stop the handler requested to close the connection, either by returning a stop tuple or by sending a close frame

    timeout the connection has been closed due to inactivity. the timeout value can be configured from init/3

    {crash, Class, Reason} a crash occurred in the handler. Class and Reason can be used to obtain more information about the crash. the function erlang:get_stacktrace/0 can also be called to obtain the stacktrace of the process when the crash occurred.

    {error, badencoding} a text frame was sent by the client with invalid encoding. all text frames must be valid UTF-8

    {error, badframe} a protocol error has been detected

    {error, closed} the socket has been closed brutally without a close frame being received first

    {error, Reason} a socket error ocurred

    ping, timeout and hibernate

    Cowboy will automatically respond to ping frames sent by the client. it will still forward the frame to the handler for informative purpose, but no further action is required

    Cowboy can be configured to automatically close the Websocket connection when no data arrives on the socket. it is highly recommended to configure a timeout for it, as otherwise you may end up with zombie "half-connected" sockets that may leave the process alive forever. this value cannot be changed once it is set. it defaults to infinity

    most tuples returned from handler callbacks can include an extra value hibernate. after doing any necessary operations following the return of the callback, Cowboy will hibernate the process. it is highly recommended to hibernate processes that do not handle much traffic


    rest

    REST is implemented in Cowboy as a sub protocol. the request is handled as a state machine with many optional callbacks describing the resource and modifying the machine's behavior

    the REST handler is the recommended way to handle HTTP requests

    initialization

    first, the init/2 callback is called. to use REST for the current request, this function must return a cowboy_rest tuple:

    init (Req, _Opts) -> {cowboy_rest, Req, #state{}}
    

    Cowboy will then switch to the REST protocol and start executing the state machine

    after reaching the end of the flowchart, the terminate/3 callback will be called if it is defined

    methods

    the REST component has code for handling the following HTTP methods: HEAD, GET, POST, PATCH, PUT, DELETE and OPTIONS

    callbacks

    all callbacks are optional. all callbacks take two arguments, the Req object and the State, and return a three-element tuple of the form {Value, Req, State}

    all callbacks can also return {stop, Req, State} to stop execution of the request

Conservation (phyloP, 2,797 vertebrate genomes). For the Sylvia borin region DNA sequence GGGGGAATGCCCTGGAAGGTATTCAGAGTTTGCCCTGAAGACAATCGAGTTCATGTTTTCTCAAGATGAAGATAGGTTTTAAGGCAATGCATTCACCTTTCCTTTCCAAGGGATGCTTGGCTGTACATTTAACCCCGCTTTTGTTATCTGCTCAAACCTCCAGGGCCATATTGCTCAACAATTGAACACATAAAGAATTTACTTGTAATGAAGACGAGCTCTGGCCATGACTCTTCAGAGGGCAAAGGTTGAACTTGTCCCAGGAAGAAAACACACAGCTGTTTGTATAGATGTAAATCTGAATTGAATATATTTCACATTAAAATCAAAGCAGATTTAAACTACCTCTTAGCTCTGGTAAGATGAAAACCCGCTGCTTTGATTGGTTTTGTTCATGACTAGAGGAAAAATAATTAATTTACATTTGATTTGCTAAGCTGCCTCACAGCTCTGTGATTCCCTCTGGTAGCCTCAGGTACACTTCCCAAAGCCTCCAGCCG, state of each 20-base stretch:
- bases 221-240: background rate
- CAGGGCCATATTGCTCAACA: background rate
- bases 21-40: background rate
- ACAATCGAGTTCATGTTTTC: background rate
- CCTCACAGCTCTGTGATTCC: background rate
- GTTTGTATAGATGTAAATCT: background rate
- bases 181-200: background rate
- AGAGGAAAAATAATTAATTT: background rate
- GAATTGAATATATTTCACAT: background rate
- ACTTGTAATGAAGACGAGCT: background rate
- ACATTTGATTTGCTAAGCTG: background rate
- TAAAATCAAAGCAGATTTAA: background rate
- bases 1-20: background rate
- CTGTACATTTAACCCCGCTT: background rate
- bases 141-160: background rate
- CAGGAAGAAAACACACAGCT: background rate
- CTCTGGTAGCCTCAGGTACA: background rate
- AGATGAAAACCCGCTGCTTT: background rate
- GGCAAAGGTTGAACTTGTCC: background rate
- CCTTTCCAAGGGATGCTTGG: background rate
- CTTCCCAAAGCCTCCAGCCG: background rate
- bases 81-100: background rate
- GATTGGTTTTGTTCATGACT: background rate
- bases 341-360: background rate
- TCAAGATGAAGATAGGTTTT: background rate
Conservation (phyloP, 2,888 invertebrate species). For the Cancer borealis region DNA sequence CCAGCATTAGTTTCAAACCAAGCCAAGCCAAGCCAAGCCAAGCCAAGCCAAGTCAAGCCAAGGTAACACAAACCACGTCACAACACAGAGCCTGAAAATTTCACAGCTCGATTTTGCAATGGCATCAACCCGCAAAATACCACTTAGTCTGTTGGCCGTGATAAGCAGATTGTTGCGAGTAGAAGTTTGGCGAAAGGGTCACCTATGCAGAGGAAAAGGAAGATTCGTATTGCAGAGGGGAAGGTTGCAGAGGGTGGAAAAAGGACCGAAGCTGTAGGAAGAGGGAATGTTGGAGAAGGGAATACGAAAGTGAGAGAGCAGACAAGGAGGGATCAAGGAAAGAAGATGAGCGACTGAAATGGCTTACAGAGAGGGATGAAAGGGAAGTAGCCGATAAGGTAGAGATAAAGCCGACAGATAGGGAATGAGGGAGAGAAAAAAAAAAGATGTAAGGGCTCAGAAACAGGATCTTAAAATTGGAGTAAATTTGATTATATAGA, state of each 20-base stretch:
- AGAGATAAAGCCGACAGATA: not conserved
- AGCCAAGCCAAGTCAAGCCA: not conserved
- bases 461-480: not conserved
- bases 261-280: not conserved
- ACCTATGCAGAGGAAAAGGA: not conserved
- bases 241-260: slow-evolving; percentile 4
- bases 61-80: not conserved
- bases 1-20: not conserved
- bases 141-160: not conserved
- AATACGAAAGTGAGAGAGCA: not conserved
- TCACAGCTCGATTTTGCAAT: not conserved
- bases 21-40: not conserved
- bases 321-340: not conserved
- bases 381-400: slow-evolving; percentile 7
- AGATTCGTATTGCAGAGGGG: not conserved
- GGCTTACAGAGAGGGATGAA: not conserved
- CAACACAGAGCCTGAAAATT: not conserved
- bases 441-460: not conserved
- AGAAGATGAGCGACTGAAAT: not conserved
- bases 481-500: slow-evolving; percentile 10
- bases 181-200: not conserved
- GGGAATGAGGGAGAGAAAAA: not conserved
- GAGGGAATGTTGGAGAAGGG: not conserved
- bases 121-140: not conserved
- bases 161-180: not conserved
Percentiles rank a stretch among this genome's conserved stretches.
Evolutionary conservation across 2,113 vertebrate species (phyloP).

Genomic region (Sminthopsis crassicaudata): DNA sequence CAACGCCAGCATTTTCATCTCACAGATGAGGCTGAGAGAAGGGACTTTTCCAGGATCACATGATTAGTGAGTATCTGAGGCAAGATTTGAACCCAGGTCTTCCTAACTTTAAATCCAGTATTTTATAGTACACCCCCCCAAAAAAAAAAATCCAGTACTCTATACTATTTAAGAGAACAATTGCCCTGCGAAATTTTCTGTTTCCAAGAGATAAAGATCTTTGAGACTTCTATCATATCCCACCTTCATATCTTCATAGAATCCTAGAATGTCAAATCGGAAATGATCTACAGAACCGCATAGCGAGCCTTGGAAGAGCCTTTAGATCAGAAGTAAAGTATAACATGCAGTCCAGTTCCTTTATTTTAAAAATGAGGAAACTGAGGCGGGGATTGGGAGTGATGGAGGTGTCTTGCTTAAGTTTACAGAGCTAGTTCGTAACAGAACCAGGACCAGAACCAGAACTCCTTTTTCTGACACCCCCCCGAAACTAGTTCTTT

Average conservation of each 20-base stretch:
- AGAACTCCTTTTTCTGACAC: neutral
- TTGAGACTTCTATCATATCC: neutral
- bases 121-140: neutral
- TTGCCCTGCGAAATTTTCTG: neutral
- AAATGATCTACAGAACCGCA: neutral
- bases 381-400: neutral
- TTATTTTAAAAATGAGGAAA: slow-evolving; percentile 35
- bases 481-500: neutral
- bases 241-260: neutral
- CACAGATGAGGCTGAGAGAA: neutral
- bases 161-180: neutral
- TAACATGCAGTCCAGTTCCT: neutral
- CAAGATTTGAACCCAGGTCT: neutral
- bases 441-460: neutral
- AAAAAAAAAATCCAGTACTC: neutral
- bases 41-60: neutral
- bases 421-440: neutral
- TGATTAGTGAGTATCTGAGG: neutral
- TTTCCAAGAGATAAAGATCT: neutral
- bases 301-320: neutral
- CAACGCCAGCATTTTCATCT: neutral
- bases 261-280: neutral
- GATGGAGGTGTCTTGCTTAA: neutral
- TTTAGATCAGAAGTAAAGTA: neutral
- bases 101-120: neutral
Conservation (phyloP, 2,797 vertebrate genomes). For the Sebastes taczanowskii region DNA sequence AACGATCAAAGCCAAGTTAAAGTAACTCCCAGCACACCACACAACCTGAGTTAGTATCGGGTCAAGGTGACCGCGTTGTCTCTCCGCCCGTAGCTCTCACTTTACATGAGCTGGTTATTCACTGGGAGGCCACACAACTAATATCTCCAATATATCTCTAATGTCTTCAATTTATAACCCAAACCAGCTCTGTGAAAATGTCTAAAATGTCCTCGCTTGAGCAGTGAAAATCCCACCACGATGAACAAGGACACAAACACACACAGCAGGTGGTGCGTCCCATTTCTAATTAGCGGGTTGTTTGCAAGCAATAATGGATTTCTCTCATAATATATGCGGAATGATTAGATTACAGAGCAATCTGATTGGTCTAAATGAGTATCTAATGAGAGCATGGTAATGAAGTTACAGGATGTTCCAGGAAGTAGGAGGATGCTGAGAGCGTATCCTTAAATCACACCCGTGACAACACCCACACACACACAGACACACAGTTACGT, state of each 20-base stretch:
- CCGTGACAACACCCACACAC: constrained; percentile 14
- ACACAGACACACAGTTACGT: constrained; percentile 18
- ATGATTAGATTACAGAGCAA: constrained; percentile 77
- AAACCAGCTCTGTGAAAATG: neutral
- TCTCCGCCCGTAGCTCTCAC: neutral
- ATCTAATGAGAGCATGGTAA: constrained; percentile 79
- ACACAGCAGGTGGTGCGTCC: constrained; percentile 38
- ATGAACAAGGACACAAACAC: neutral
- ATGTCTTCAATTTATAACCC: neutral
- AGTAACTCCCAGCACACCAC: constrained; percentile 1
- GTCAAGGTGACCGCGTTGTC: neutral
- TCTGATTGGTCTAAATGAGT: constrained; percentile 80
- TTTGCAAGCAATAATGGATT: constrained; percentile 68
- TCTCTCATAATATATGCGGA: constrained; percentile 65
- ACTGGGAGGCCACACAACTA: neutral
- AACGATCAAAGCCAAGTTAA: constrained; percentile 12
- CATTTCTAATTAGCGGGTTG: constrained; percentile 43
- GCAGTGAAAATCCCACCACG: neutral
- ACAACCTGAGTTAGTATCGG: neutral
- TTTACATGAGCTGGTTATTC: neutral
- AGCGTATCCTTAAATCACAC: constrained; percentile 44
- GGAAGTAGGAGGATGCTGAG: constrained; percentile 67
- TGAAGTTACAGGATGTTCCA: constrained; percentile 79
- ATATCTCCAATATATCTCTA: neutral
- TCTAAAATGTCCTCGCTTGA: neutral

if the callback isn't defined, then the default value will be used

    in the following table, "skip" means the callback is entirely skipped if it is undefined, moving directly to the next step. Similarly, "none" means there is no default value for this callback

    Callback nameDefault value
    allowed_methods[<<"GET">>, <<"HEAD">>, <<"OPTIONS">>]
    allow_missing_posttrue
    charsets_providedskip
    content_types_acceptednone
    content_types_provided[{{<<"text">>, <<"html">>, '*'}, to_html}]
    delete_completedtrue
    delete_resourcefalse
    expiresundefined
    forbiddenfalse
    generate_etagundefined
    is_authorizedtrue
    is_conflictfalse
    known_methods[<<"GET">>, <<"HEAD">>, <<"POST">>, <<"PUT">>,
    <<"PATCH">>, <<"DELETE">>, <<"OPTIONS">>]
    languages_providedskip
    last_modifiedundefined
    malformed_requestfalse
    moved_permanentlyfalse
    moved_temporarilyfalse
    multiple_choicesfalse
    optionsok
    previously_existedfalse
    resource_existstrue
    service_availabletrue
    uri_too_longfalse
    valid_content_headerstrue
    valid_entity_lengthtrue
    variances[]

    Cowboy tries to move on with the request whenever possible by using well thought out default values

    in addition to these, there can be any number of user-defined callbacks that are specified through content_types_accepted/2 and content_types_provided/2. they can take any name, however it is recommended to use a separate prefix for the callbacks of each function

    Meta data

    Cowboy will set informative meta values at various points of the execution. you can retrieve them using cowboy_req:meta/2/3

    meta keydetails
    media_typethe content-type negotiated for the response entity.
    languagethe language negotiated for the response entity.
    charsetthe charset negotiated for the response entity.

    they can be used to send a proper body with the response to a request that used a method other than HEAD or GET

    Response headers

    Cowboy will set response headers automatically over the execution of the REST code

    header namedetails
    content-languagelanguage used in the response body
    content-typemedia type and charset of the response body
    etagEtag of the resource
    expiresexpiration date of the resource
    last-modifiedlast modification date for the resource